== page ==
May 15, 2003

I Can't See Clearly Now

A thousand years ago on a day in May, a non-European pair of eyes surveyed the skyline from atop the mountain peak we now call Rocky Knob on the motor road called the Blue Ridge Parkway. For a few days after the occasional cold front would slide down from Canada, it would be clear and Spring-crisp; those eyes could clearly see the skyline thirty miles away standing razor-sharp, in indigo blue against the brilliant cerulean sky. Other times in the spring and summer, the ridges would appear smudged and fading into the distance, their blues softened and edges blunted by a diaphanous vapor of 'plant breath'-- what we now call transpirational water vapor. It rises in clouds from the wooded valleys, given off as a product of photosynthesis by the sea of broadleaved trees in the Appalachian Forest. For eons, our ridges have been blue', our mountains 'smoky' from a billion breathing leaves.

We've just had a wonderful visitation by cool, clear air, and the world had edges that almost hum with energy. As that giant air mass moves on, plant vapor will accumulate and the distant ridges grow blue and smoky. But then, a few days later and for much of the summer, those landmarks beyond two or three miles away will disappear in a blue-gray photochemical smog. The two million visitors that travel along the high country on the edge of Floyd County every year will, for months, see only the ridgetop they are driving on and little more beyond. This is an aesthetic tragedy to be sure. But more than that, when I comprehend all that I cannot see in the polluted air, it brings to mind the real tragedy: the death of the southern forest. In my lifetime. Remember the canary in the cage... a harbinger of what was happening unseen in dangerous places? Our canary is unwell. You should care.

Posted by fred1st at May 15, 2003 06:28 AM | TrackBack

This is a bit dated since this Southern Governors Conference in Asheville(1999), but nothing has changed significantly, far as I can tell:

The organizations scored the Governors based on support for four major clean air initiatives including: (1) Support for closing a loophole in the Clean Air Act that exempts older coal-burning power plants from meeting modern pollution standards; (2) Support for EPA’s “SIP Call” regulations that will dramatically reduce nitrogen oxide pollution from power plants in 22 eastern states; (3) Support for proposed federal visibility regulations to address the problem of pollution-generated haze; and (4) Willingness to sign a Memorandum of Understanding (“MOU”) between states and the Department of Interior to involve federal land managers in the permitting process for proposed projects that have the potential to diminish air quality in the national parks. Each Governor received a “pass,” “fail,” or “incomplete,” for each of the four initiatives.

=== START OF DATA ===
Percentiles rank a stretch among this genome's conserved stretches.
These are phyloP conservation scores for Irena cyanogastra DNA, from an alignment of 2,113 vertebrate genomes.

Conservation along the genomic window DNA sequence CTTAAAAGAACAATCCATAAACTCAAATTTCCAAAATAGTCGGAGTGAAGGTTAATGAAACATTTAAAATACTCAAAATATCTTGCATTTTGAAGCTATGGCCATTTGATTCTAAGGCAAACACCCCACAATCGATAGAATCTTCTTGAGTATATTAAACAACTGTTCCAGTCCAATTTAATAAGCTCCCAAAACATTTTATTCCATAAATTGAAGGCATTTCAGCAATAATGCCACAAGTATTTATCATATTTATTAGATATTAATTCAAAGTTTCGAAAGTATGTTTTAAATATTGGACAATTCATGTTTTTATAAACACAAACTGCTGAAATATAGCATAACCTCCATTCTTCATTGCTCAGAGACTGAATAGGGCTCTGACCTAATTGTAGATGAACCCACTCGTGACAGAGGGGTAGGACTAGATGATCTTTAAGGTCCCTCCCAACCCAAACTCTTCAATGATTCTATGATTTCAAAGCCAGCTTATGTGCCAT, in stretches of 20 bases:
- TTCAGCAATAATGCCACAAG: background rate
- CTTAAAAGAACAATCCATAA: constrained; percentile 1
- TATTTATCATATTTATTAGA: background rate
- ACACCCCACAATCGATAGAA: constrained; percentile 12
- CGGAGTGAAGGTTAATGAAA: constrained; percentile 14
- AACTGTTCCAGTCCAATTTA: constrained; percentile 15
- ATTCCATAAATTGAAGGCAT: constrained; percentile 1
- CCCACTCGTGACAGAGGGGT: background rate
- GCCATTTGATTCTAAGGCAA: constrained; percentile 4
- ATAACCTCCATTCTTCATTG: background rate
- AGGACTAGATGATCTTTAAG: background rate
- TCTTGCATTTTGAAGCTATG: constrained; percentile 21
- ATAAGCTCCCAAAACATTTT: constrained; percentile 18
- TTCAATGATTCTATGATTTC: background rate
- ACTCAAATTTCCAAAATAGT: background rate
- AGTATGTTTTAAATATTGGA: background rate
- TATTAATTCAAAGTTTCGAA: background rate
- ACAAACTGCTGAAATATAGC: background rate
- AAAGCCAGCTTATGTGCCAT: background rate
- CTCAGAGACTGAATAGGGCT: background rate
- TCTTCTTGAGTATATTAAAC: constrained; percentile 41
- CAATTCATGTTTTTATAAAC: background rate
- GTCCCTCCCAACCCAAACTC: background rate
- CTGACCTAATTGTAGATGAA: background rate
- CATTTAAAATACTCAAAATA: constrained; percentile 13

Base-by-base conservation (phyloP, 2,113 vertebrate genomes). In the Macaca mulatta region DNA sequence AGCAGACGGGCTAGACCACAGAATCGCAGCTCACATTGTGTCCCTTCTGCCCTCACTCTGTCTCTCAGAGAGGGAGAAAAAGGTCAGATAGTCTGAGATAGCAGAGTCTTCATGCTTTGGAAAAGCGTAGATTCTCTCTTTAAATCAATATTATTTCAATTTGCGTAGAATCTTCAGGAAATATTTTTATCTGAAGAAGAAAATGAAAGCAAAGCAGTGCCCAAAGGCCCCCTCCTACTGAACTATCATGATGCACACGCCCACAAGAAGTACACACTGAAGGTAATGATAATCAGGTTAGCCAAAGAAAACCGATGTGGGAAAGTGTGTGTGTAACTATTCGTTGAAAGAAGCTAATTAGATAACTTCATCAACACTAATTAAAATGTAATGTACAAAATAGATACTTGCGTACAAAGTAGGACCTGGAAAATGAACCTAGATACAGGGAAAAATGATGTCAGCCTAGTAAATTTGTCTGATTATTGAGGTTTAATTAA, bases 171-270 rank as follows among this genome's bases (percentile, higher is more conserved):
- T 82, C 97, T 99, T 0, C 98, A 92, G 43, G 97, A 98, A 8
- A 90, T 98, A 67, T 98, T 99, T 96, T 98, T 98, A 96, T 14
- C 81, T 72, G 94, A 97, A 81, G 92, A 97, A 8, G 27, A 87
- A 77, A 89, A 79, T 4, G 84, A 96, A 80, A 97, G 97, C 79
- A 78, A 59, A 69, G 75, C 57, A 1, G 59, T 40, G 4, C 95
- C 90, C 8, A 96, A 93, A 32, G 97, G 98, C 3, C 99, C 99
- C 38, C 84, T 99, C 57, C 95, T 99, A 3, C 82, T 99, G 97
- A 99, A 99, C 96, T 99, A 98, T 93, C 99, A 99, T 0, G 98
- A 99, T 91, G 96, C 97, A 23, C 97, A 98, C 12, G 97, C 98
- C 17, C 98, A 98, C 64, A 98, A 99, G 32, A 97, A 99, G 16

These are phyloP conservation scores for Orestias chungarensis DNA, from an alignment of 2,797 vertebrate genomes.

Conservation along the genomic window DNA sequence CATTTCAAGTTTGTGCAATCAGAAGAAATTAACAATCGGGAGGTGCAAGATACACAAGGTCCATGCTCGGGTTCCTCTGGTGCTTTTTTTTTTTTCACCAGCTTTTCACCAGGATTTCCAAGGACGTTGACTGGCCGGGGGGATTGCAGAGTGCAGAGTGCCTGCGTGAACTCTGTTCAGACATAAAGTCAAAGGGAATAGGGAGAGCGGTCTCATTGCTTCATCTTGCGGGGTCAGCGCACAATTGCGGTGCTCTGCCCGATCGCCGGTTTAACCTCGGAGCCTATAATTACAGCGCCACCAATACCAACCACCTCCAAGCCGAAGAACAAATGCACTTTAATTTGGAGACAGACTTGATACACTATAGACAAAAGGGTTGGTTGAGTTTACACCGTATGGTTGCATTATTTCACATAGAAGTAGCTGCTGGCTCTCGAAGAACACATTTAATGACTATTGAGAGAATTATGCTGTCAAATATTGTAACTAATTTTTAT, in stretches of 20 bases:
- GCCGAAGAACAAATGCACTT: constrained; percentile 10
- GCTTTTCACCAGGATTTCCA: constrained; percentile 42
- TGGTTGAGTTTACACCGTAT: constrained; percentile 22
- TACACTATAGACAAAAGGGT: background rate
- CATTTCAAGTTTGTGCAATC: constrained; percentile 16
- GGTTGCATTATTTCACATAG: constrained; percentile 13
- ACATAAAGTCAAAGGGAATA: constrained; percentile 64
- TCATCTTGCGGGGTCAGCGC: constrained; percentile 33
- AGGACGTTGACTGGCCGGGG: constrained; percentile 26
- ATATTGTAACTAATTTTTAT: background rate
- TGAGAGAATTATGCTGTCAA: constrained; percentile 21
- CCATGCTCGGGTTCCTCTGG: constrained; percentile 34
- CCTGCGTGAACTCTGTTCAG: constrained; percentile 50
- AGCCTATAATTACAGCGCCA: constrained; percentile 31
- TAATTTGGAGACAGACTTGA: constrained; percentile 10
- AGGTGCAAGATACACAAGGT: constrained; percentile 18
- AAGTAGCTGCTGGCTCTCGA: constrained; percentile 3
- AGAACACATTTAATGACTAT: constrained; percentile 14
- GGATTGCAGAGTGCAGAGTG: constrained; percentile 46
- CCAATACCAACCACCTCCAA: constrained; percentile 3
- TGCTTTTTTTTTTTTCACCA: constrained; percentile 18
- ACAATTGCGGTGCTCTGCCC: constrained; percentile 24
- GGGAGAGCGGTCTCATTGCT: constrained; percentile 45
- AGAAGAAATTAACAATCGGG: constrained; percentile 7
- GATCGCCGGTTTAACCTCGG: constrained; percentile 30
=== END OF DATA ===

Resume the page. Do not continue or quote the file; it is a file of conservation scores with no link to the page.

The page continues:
Of the 32 scores given to the eight Governors, 26, or 80% were failing or incomplete. The Governors of West Virginia, Alabama, South Carolina and Virginia received all failing or incomplete scores. The Governors of Tennessee, Georgia and Kentucky have supported and complied with the EPA’s regional smog rule, while the Governors of North Carolina and Tennessee have signed the Memorandum of Understanding giving federal land managers a voice in air permitting proceedings. Finally, the Governor of North Carolina has pledged his support for the EPA’s proposed regional haze regulation.

“Air quality in the Southern Appalachians is getting worse,” said Jonathan Birdsong of the Izaak Walton League of America. “It is time to stop talking about clearing the air and really start doing it.”

Posted by: fredf at May 15, 2003 07:37 AM

Your beloved Smokies were a new experience for me as a 14-year-old when our family took a trip from Missouri to Ohio, by way of Virginia and Pennsylvania. We had our bedrolls for sleeping along the side of the road, and a coal oil stove to cook breakfast. It was peaceful, clean, and beautiful. I'm sorry that it is no longer so (or, perhaps, I didn't know the difference back then.) Unfortunately, folks in Kansas believe the illusion of clean air fostered by the prevailing winds (not too different from the illusion of Oklahoma folk who sing about the wind that "...comes sweeping down the plains.") But, I, the canary, perceive the fog. Having survived a few years in the smoggy bottoms of Los Angeles and Orange Counties in California, I know the smell; and, when an inversion is present, the atmosphere in the south central area of Kansas is staggeringly smoggy. Even on "clear" days, I see a yellow stain extending from the distant horizon, upward--much like the yellow haze in a smoky bar--and shudder, inwardly. But, we are so independent in these parts that no one can convince us that we need not an SUV or a monstor truck or an ATV. "We have met the enemy...." It wrenches my heart to see the money and effort we spend to close the barn door behind terrorists that would save more lives were it spent in advancing medical and environmental improvements. But that extends the discussion beyond bounds.

Posted by: Cop Car at May 16, 2003 11:59 PM

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